Getting Home (Foreward)
March 22, 2019
An excerpt from Getting HomeForewardThe eeriest thing was the stillness. Especially at night when there should have been bugs and frogs singing all around, we would lie in our tent and listen to the silence. There were no birds to wake us up in the morning, only the sounds of people wrestling pots and pans, preparing breakfast. In the middle of a once-vibrant parish just outside New Orleans proper, it was too quiet.  This was six months after Hurricane Katrina hit the Gulf Coast, six months after the levees failed and stormwater rushed through streets, over and into homes, businesses, and More »
Kanban As A Learning Strategy
By: Michael Ballé, Jacques Chaize, Orest (Orry) Fiume and Daniel T. Jones | March 22, 2019
Toyota’s Kanban legacy—and its underlying ideas—have far more direct lineage with today’s digital economy than most folks realize; and capture the core elements of the disruptive lean strategy fueling many of today’s successes. More »
Designed In Quality
By: Jim Morgan | March 19, 2019
Extraordinary quality is not only designed into the product, it is designed into the development process itself, says Jim Morgan, who suggests that the next time you might be tempted to minimize Toyota’s quality performance, you will think about how Toyota’s principles and practices might help you design-in better quality in your products and processes. More »
Can Smart Manufacturing Replace the Art of Go and See?
By: David Westphal | March 18, 2019
Continuous improvement in a manufacturing environment has to happen at the spot where the work took place, shares Dave Westphal, whose mentor, Mr. Harada, once said: “No improvement can be made in the office.  ..  One must go to the job to see what is really happening—to see, to touch, and to investigate the problem first hand.  ” More »
How Accounting “Squirrels” Can Ferret Out Waste
By: Jean Cunningham | March 15, 2019
While other functions are busy as beavers looking for waste during a lean transformation, your accounting staff is like a squirrel with its head stuck in a yogurt cup. They only see the traditional work right in front of them instead of digging into data for buried “nuts” of waste, says Jean Cunningham, LEI’s new executive chairman. More »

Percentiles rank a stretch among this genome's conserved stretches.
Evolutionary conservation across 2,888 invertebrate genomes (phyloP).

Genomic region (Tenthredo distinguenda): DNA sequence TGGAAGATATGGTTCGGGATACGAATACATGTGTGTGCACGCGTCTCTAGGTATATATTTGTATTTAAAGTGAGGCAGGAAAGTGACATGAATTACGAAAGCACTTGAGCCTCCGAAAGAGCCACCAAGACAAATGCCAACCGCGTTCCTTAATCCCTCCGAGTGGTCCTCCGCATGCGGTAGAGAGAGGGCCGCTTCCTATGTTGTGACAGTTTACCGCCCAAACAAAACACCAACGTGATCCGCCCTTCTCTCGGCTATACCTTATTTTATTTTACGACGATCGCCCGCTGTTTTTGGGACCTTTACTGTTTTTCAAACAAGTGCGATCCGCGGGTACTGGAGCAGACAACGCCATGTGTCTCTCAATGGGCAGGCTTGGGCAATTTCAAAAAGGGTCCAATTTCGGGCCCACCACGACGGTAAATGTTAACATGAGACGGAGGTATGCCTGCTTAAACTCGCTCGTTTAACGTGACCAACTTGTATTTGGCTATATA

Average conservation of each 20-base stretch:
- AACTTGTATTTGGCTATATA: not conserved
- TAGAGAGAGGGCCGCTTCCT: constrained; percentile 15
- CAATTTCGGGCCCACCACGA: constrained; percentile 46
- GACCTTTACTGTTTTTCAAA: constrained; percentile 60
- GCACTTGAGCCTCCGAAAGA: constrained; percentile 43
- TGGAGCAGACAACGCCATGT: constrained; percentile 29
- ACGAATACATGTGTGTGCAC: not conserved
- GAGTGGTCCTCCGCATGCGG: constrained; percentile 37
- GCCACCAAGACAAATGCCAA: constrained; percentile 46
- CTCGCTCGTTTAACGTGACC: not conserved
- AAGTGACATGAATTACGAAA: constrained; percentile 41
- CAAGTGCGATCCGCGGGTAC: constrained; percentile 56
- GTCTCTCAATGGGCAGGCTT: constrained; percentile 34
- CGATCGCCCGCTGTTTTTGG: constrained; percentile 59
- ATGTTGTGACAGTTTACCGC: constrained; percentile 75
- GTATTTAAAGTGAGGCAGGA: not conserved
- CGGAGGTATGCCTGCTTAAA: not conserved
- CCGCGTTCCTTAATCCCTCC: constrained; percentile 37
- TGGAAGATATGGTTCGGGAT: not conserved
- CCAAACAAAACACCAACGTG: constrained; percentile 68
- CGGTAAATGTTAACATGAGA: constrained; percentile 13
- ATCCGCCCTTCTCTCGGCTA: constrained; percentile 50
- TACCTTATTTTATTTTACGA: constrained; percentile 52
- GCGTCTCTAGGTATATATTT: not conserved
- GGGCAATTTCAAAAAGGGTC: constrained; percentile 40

Ask Art: Aren’t You a Little “Old School” in Your Kaizen Approach To Implementing Lean Thinking?
By: Art Byrne | March 13, 2019
When you say “kaizen is old school” you may be seriously off track, argues Art Byrne. Focusing on tools like A3 might be popular and trendy, but companies that focus on tools have a hard time getting out of the tools stage of lean; and rarely become lean enterprises. They are taking the easy way out. More »
Showing Respect: Here's How Emmanuel Proposed A More Reliable Shipping Rack
By: Joel Daly | March 11, 2019
As I reflect on Emmanuel's proposed countermeasures to a key problem, I am encouraged with every new discovery, says General Manager Joel Daly of Veada. I need to get past the gulping and dread associated with someone responsibly reporting a problem to me, and instead embrace the opportunity therein. More »
What topics, tools, and techniques would you include in an MBA-level course on teaching lean concepts?
By: Michael Ballé | March 11, 2019
Columns; eLetters
Dear Gemba Coach, I am designing an MBA-level course to teach lean concepts.    What topics, tools, and techniques would you include in a 7-week, 14-session course? More »
Is Your Strategy a Plan--or a Hypothesis?
By: Amy C. Edmondson | March 8, 2019
Success in a VUCA world requires senior executives to engage thoughtfully and frequently with company operations across all levels and departments, argues HBS Professor Amy Edmondson. The people on the front line who create and deliver products and services are privy to the most important strategic data the company has available. More »
Going Beyond Low-Cost Obsession with "Women Go Beyond"
By: Mahesh Amalean | March 6, 2019
Hear the chairman and co-founder of an apparel manufacturer with global operations explain how and why it invests in its largely female workforce while also dealing with the challenges of a highly competitive industry obsessed with low-cost operations. More »
Is value engineering just about cutting costs?
By: Michael Ballé | March 4, 2019
Columns; eLetters
Dear Gemba Coach,  My boss has hired a consultant to do value engineering, who has us looking for design opportunities to reduce the costs of components and materials – is that it? More »